Students, teachers and community members gathered at College Place Elementary School (20401 76th Ave. W.) on Saturday morning to build a new edible garden.
Troughs were used to create the vegetable planters. Groups also planted trees on a hill in the center of the school’s courtyard.
The troughs were filled with compost, and a few starters were planted, including asparagus, cabbage and chives, among others.
College Place teachers Veronica Mun and Jessica Braun originally pitched the project and sought out grant funding. They said the project became much bigger than they imagined, and they are excited to see it happen.
They added that the garden will not only help third graders learn about the plant life cycle, but also could inspire writing and math lessons for students.
Tia Scarce, president of the Edmonds Floretum Garden Club, said the project has gotten the club out of the Edmonds Bowl, and she’s glad to see the impact it will have on the community.
“These kids will always have this experience,” she said. “They’ll look at food in a different way than someone who never saw a garden develop.”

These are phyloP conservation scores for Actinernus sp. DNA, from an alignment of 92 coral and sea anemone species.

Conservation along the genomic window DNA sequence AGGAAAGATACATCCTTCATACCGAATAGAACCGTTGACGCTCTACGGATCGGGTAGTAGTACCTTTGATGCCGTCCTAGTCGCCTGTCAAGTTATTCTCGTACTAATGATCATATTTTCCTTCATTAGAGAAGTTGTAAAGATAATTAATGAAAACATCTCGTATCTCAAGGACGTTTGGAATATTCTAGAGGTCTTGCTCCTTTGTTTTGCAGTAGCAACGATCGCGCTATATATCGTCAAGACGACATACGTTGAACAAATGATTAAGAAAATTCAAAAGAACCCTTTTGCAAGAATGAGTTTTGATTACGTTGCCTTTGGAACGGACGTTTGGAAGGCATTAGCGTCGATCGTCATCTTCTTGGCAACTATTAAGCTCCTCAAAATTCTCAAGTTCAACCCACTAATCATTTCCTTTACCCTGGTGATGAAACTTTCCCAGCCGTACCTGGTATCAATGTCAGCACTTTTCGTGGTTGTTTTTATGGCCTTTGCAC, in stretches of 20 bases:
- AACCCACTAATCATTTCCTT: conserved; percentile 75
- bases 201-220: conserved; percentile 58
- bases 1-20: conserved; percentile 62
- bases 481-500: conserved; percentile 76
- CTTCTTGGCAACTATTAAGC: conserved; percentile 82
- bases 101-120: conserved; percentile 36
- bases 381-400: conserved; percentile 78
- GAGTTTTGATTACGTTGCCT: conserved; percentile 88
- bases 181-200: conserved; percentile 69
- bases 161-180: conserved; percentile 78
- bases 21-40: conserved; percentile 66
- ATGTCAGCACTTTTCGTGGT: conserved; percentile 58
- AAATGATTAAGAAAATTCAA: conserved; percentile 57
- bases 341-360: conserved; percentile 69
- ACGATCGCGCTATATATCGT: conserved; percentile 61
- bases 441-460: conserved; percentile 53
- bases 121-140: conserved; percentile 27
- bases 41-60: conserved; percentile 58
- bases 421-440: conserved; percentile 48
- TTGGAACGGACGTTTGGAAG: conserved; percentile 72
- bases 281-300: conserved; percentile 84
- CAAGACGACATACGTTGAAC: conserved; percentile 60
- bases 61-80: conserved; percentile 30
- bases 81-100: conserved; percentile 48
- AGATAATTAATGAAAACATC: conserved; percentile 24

The project was made possible by a $2,000 Whole Kids Foundation Garden Grant, as well as donations from local groups and private donors.
“The College Place Elementary Garden is an admirable endeavor, creating an environment for learning how to cultivate and grow fresh produce for College Place families,” said Ron Heitritter, chairman of the Edmonds United Methodist Church Mission Endowment Committee. “The Edmonds United Methodist Church is delighted to be one of the grant sponsors to the project.”
“I think the kids benefit from seeing food growing,” said donor Donna Seaberg.
“When they see food growing, they eat it,” said donor Swan Seaberg.
Local non-profit Farmer Frog provided tools and training for setting up the garden, and will provide additional ongoing training.
Community members will be tending to the garden over the summer months when school is out.
–Story and photos by Natalie Covate